Most of us are getting by
like the book-keeper who works for the State
angry that nobody cleans the plates, abandoned
She lives for her girls, going to college
to start their own lives
while she waits
in the rain,
with her service dog
to overcome the pain.
Abandoned, bitter, women
suck the life that is left in the bones
while men, just drink
there is a kind of stoicism there
that doesn’t care
It doesn’t make sense to women
Men embrace it, even when they’re married
they don’t wish for the lifestyle—the promotion
they just get-on with it—
it’s a toughness that takes pleasure in simple delights
opening apartment windows in the winter, when it’s rainy outside
watching the predator cat, killing its prey (beautiful—doing what it was designed to do)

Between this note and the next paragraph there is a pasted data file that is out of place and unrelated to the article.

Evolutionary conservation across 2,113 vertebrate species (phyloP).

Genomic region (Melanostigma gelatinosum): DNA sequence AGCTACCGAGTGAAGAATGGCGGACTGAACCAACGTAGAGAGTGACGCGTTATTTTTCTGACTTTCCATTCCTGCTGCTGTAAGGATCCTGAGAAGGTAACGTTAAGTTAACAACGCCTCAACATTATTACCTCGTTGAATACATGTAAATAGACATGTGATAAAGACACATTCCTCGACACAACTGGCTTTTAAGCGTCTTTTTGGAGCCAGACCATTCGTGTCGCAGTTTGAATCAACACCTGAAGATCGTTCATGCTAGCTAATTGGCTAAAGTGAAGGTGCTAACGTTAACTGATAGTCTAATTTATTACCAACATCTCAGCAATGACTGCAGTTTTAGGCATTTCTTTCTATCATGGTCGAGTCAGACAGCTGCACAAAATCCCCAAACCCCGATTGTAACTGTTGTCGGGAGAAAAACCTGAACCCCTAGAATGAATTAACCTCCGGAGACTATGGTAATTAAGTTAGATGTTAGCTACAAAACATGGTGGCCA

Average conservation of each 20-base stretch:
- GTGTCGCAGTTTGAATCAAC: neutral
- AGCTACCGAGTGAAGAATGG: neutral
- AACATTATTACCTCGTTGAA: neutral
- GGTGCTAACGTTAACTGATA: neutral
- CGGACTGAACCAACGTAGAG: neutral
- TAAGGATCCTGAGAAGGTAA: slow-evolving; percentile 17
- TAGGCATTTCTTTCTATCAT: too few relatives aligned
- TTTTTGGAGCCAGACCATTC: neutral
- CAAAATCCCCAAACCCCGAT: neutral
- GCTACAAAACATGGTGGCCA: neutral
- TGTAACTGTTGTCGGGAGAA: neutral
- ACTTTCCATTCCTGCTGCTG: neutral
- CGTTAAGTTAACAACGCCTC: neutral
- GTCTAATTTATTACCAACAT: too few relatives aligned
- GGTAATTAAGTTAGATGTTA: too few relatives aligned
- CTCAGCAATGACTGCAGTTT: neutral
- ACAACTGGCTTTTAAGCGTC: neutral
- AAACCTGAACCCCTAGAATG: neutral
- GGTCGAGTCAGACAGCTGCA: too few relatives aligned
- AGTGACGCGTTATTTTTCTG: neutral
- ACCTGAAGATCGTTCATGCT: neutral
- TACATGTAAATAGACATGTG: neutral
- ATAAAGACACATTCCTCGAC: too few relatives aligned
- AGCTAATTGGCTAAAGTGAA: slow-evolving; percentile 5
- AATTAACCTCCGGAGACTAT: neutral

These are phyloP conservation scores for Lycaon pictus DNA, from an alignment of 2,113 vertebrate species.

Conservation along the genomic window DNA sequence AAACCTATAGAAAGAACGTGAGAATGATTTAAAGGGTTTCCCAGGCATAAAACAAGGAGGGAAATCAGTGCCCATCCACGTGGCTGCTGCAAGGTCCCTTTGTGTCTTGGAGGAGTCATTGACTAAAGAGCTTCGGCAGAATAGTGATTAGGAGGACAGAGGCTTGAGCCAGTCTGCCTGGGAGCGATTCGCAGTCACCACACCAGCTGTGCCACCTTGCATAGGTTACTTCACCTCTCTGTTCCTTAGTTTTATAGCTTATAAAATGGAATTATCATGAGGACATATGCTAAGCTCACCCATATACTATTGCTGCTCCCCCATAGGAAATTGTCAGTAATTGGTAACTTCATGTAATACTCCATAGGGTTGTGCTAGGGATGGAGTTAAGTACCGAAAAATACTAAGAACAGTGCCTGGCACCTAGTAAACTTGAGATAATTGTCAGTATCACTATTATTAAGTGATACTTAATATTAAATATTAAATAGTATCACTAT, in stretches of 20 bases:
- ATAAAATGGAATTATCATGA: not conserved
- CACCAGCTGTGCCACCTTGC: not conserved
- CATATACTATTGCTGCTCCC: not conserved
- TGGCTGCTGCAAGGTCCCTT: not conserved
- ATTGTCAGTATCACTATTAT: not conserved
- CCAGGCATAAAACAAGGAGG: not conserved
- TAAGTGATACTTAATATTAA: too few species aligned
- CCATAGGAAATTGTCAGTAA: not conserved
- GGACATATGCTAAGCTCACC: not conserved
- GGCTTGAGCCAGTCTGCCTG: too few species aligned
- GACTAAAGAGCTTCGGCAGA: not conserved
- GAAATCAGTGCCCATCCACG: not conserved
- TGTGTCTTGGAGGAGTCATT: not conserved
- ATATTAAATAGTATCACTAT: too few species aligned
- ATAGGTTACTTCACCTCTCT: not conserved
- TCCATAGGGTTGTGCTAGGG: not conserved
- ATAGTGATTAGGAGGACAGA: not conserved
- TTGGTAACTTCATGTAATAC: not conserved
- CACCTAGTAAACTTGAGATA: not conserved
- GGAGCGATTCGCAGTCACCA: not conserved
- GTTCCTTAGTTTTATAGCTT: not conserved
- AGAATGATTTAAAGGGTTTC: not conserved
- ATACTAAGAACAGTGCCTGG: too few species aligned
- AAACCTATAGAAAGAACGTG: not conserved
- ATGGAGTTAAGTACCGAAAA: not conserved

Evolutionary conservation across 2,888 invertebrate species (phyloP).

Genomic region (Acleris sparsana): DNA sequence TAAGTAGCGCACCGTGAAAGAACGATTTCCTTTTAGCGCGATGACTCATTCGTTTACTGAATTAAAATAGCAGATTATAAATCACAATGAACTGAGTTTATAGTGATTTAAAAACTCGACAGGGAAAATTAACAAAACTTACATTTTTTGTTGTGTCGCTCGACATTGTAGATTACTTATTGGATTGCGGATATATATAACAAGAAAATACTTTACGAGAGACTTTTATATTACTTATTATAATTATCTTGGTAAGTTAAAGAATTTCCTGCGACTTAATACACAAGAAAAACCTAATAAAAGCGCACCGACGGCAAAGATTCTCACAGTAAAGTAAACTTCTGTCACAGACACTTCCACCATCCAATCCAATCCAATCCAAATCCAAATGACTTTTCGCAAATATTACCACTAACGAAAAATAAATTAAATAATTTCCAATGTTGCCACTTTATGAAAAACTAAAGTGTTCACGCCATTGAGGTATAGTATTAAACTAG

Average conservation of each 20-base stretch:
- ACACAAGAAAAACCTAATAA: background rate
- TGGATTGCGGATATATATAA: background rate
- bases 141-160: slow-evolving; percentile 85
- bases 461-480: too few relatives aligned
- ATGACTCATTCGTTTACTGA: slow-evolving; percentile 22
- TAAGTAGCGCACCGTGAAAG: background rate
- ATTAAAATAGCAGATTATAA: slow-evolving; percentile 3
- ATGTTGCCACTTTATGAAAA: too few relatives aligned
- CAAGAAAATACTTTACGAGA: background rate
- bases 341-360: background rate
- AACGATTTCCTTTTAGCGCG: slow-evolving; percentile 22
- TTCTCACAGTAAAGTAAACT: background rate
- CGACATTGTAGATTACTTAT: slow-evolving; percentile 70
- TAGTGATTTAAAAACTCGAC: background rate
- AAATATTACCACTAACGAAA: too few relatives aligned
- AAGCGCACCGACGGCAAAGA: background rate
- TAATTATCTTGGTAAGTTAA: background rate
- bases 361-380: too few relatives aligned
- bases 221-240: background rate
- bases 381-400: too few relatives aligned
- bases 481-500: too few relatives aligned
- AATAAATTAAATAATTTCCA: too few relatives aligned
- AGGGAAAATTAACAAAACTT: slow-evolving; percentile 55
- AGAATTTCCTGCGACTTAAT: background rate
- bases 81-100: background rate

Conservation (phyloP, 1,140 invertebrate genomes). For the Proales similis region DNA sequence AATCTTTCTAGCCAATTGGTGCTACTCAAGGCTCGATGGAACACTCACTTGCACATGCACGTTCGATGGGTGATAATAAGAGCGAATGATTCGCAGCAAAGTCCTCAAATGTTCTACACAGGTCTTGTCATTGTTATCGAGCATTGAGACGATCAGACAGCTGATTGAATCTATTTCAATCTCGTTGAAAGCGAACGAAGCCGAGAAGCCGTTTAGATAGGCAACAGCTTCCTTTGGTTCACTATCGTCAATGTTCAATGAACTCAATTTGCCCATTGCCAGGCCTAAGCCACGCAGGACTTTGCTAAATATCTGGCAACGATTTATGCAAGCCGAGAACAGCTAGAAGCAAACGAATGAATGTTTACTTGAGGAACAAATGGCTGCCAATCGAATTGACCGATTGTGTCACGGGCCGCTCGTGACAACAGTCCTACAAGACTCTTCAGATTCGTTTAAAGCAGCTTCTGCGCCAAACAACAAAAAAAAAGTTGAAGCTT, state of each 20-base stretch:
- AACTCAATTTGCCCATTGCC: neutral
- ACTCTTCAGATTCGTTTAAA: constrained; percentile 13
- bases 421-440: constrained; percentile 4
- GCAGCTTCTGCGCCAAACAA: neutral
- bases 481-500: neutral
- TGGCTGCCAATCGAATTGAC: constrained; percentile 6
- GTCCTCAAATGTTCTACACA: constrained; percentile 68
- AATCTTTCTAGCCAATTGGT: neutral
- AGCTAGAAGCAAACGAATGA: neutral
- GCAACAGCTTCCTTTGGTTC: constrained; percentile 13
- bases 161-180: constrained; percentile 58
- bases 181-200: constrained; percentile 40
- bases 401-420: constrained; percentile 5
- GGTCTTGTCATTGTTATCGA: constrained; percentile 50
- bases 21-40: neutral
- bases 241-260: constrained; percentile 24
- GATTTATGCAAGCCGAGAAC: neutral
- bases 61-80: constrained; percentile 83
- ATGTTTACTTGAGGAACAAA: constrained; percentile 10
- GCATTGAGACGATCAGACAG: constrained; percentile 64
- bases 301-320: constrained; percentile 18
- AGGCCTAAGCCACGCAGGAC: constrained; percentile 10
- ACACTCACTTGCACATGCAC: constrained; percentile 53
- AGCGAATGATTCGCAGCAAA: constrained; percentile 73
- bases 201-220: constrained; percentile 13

feeling the summer rain, hitting the dry dirt
making dew drops.
Women want fairness—they wish to maintain their standards
This poem is about
who find where they belong, and stay there.
He works in the pro shop
with beard, and beer, and one last chance—each time he tees off.
It isn’t a life, left behind
But one lived, the best way he can
He watches hockey in the evenings
he turns on the radio,
There is much
about this man
it is not important
that the world should know it.